19 May 2022
NREL raises one-sun solar cell efficiency record to 39.5%
The US Department of Energy’s National Renewable Energy Laboratory (NREL) has raised the efficiency record for solar cells (under standard one-sun global illumination) to 39.5% (‘Triple-junction solar cells with 39.5% terrestrial and 34.2% space efficiency enabled by thick quantum well superlattices’, Joule vol6, issue5 (18 May 2022), p1121). NREL previously set a record in 2020 with a 39.2%-efficient six-junction solar cell using III-V materials.
“The new cell is more efficient and has a simpler design that may be useful for a variety of new applications, such as highly area-constrained applications or low-radiation space applications,” says Myles Steiner, a senior scientist in NREL’s High-Efficiency Crystalline Photovoltaics (PV) Group and principal investigator on the project. He worked alongside NREL colleagues Ryan France, John Geisz, Tao Song, Waldo Olavarria, Michelle Young, and Alan Kibbler.
Several of the best recent solar cells have been based on the inverted metamorphic multi-junction (IMM) architecture that was invented at NREL. This newly enhanced triple-junction IMM solar cell has now been added to the Best Research-Cell Efficiency Chart, which shows the success of experimental solar cells, including the previous three-junction IMM record of 37.9% established in 2013 by Sharp Corp of Japan.
The improvement in efficiency followed research into quantum well solar cells, which utilize many very thin layers to modify solar cell properties. The scientists developed a quantum well solar cell with unprecedented performance and implemented it into a device with three junctions with different bandgaps, where each junction is tuned to capture and utilize a different slice of the solar spectrum.
The top junction is made of gallium indium phosphide (GaInP), the middle junction of gallium arsenide (GaAs) with quantum wells, and the bottom junction of lattice-mismatched gallium indium arsenide (GaInAs). Each material has been highly optimized over decades of research.
“A key element is that, while GaAs is an excellent material and generally used in III-V multi-junction cells, it does not have quite the correct bandgap for a three-junction cell, meaning that the balance of photocurrents between the three cells is not optimal,” says France, senior scientist and cell designer. “Here, we have modified the bandgap while maintaining excellent material quality by using quantum wells, which enables this device and potentially other applications.”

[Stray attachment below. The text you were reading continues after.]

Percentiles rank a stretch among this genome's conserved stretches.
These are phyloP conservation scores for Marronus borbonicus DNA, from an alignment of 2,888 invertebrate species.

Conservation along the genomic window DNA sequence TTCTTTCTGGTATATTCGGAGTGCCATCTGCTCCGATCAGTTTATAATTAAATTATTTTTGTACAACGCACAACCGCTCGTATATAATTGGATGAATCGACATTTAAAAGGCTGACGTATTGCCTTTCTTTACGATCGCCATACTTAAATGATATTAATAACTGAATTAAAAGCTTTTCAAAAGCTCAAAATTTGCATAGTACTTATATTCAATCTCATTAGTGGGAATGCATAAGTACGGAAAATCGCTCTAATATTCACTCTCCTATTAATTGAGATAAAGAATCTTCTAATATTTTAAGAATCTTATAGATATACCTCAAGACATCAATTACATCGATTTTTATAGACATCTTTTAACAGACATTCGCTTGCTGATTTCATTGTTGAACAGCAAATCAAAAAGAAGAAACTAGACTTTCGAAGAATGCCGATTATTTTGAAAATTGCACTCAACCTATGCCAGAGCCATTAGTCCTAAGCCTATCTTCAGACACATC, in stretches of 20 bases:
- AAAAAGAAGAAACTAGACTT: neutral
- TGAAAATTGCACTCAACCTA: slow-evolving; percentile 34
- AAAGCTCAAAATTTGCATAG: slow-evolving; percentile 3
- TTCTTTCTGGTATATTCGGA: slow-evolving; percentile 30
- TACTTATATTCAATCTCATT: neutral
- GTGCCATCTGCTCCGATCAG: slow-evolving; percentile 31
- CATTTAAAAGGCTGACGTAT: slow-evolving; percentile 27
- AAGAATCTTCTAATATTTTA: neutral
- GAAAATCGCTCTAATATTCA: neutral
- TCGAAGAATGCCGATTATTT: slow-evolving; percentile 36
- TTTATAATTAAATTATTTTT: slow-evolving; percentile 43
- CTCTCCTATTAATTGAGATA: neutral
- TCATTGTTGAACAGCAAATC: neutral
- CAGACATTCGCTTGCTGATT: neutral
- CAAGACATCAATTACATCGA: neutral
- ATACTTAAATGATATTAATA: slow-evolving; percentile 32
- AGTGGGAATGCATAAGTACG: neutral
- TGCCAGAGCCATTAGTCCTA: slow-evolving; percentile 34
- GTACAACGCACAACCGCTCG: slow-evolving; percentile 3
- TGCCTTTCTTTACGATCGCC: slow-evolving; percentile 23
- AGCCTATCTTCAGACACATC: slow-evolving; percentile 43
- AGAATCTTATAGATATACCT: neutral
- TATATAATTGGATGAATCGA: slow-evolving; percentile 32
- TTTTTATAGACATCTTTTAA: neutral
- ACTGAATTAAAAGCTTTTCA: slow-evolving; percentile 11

The NREL scientists used quantum wells in the middle layer to extend the bandgap of the GaAs cell and increase the amount of light that the cell can absorb. Importantly, they developed optically thick quantum well devices without major voltage loss. They also learned how to anneal the GaInP top cell during the growth process in order to improve its performance and how to minimize the threading dislocation density in lattice-mismatched GaInAs, discussed in separate publications. Altogether, these three materials inform the novel cell design.
III-V cells are known for their high efficiency, but the manufacturing process has traditionally been expensive. So far, III-V cells have been used to power applications such as space satellites, unmanned aerial vehicles (UAVs), and other niche applications. NREL has been working toward drastically reducing the manufacturing cost of III-V cells and providing alternate cell designs, which can make these cells economic for a variety of new applications, it is reckoned.
The new III-V cell was also tested for how efficient it would be in space applications, especially for communications satellites, which are powered by solar cells and for which high cell efficiency is crucial. Efficiency was 34.2% for a beginning-of-life measurement. The present design of the cell is suitable for low-radiation environments. Higher-radiation applications may be enabled by further development of the cell structure.